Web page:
ONE OF the first challenges for the government in the area of tourism will be setting new goals for the period 2013-2020 and preparing a strategy to accomplish them. Government officials, as well as businesses and tourism authorities, are suggesting several approaches that Slovakia could use to improve its tourism potential and attract more people to visit the country.
“The aim of the economic policy in the field of tourism will be to increase our competitiveness in tourism by better use of its potential, with the aim to equalise regional disparities and create new jobs,” states the government’s programme document, recently approved by parliament.
The state government is proposing several initiatives and Martin Kóňa, spokesperson for the Transport Ministry, which has responsibility for tourism, told The Slovak Spectator that the ministry wants to stop “the decrease in the general competitiveness of the sector in Slovakia, even in comparison with our neighbours with whom we were at the same starting line several years ago”.
The ministry plans to continue implementing various measures in the tourism law that was amended last year as well as providing more support for cycling tourism, establishing a working group to focus on preparing solutions for “creation of landscape” and restoration of damaged parts of the countryside, cooperating with the Environment Ministry in finishing a new zoning regime for the High Tatras National Park, and preparing a new law on protection of nature, Kóňa said.
The ministry will create another working group with the task of preparing an analysis of the possibility of implementing a comprehensive national system for management of the quality of services in tourism, modelled on a system used in Germany, the spokesperson added.
Partners discuss new strategy
New goals and their implementation strategy were discussed at a meeting between the Transport Ministry and various organisations active in the tourism sector. František Palko, the state secretary (i.e. deputy minister) stated at the meeting that the country’s strategy should focus primarily on increasing the contribution of tourism to Slovakia’s GDP.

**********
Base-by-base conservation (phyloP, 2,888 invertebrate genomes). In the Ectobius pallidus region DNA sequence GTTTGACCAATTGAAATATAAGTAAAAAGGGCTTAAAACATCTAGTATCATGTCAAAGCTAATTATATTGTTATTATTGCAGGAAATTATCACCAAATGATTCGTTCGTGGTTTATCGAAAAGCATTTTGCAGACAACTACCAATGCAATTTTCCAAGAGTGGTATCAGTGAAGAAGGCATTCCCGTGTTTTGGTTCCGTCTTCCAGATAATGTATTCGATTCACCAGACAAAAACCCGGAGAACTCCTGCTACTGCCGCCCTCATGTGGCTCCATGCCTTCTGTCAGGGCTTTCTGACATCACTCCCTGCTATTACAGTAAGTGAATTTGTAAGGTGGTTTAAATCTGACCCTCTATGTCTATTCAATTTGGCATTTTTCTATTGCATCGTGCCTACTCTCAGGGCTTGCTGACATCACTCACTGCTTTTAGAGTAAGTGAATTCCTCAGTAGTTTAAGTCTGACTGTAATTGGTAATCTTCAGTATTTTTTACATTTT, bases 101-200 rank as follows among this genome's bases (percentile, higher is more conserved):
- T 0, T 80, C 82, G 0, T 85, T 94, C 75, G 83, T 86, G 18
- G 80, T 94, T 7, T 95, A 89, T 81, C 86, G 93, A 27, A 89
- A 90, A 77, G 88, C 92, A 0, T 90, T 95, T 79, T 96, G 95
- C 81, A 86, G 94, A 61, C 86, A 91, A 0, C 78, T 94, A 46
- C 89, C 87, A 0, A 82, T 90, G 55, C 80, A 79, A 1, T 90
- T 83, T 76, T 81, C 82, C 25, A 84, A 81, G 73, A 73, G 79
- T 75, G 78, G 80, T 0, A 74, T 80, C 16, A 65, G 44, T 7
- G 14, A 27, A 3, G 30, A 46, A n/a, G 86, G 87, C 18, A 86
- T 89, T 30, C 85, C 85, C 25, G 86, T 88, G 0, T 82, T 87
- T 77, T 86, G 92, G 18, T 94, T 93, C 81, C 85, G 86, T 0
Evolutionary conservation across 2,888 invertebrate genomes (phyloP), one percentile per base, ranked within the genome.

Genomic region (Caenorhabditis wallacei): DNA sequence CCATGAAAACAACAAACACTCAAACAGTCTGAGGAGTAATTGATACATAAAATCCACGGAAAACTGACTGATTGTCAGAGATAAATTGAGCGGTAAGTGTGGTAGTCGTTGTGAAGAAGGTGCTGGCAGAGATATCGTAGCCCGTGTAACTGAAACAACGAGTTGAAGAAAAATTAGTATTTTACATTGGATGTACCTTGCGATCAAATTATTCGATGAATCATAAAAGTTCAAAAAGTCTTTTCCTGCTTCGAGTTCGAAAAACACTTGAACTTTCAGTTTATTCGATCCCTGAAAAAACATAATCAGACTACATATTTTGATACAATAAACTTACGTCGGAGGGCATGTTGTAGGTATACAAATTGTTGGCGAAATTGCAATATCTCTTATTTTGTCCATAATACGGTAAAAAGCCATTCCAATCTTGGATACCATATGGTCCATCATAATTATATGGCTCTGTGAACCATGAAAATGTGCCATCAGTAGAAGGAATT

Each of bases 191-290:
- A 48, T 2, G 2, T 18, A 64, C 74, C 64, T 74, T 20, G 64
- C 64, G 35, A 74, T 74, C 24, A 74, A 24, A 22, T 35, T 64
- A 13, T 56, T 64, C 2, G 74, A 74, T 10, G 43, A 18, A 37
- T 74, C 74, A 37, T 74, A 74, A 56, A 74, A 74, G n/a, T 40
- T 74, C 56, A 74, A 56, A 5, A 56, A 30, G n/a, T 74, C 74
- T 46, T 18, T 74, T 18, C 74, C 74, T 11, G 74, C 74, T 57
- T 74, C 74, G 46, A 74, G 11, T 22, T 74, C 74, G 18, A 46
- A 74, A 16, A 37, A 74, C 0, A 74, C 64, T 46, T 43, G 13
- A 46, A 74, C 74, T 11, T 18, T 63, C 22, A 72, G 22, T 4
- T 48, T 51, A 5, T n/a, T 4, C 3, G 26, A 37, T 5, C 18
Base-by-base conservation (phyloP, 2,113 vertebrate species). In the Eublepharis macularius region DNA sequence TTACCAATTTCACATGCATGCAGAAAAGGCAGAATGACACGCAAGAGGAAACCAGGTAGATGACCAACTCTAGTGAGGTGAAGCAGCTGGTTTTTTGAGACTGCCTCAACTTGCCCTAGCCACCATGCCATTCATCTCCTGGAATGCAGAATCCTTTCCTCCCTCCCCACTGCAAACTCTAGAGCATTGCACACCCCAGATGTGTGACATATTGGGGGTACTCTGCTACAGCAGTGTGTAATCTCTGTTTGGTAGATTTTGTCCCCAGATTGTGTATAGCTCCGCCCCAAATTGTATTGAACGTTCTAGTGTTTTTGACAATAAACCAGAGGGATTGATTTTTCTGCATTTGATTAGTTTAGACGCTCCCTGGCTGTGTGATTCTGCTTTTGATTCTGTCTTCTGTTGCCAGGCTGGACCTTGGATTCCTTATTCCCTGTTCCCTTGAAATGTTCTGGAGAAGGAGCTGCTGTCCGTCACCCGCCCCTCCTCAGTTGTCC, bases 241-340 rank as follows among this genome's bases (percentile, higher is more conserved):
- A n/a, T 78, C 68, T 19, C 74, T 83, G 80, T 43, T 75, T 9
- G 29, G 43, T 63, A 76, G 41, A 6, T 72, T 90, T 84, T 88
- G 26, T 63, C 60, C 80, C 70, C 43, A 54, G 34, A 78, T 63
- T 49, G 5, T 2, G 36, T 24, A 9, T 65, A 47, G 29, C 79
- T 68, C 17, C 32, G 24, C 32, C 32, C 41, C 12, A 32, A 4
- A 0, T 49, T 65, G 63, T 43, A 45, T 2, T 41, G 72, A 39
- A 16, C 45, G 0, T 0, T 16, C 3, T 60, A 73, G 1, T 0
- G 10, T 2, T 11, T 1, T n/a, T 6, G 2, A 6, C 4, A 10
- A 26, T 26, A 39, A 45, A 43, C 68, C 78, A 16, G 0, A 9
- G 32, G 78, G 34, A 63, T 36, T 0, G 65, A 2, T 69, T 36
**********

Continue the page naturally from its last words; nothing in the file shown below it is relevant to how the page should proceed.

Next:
“Our economy is oriented on exports; thus we are very responsive to external economic shocks,” Palko stated, as quoted by the SITA newswire.
The new strategy should not be based on documents that do not have measurable and achievable results, Palko added.
“I will be pleased if everybody understands that today it will not be about supporting a specific business sector, specific hotels,” Palko stated, as quoted by SITA. “We are interested in supporting specific regions.”
When asked which areas have potential, Kóňa said these would include “areas that we want to develop in the mid- and long-term horizon that reflect the real possibilities of Slovakia, regional as well as global trends in tourism and, most importantly, the real-time implementation of several measures that will determine if we are actually able to develop the chosen key form at a competitive level”.
Kóňa projected that the ministry will focus on areas such as hiking, visits to natural areas, lakes and aqua parks, and spa and health tourism, while seeking to attract people interested in winter and summer sports, cultural sites in cities, towns and the countryside, and agro-tourism.
The most strategic aim, Kóňa said, is to “point Slovakia on the way of dynamically increasing its competitiveness in tourism” and to define the “real position of Slovakia that should reflect up-to-date trends in tourism and demand, including the financial possibilities coming from both domestic and foreign tourists”.
The tourism committee of the American Chamber of Commerce (AmCham) told The Slovak Spectator that the strategy should set realistic and achievable goals with appropriate implementation schemes and establish target groups and countries for which Slovakia could create viable tourism packages.
“Also, Slovakia should be more active within the V4 [the Visegrad Group, composed of Slovakia, the Czech Republic, Hungary and Poland] and other selected foreign countries and it should try to create at least a few interconnected products in cooperation with these selected targeted markets,” the AmCham committee told The Slovak Spectator.
You can read more about this topic in the related article Investing in tourism: Attracting tourists
21. May 2012 at 0:00 | Radka Minarechová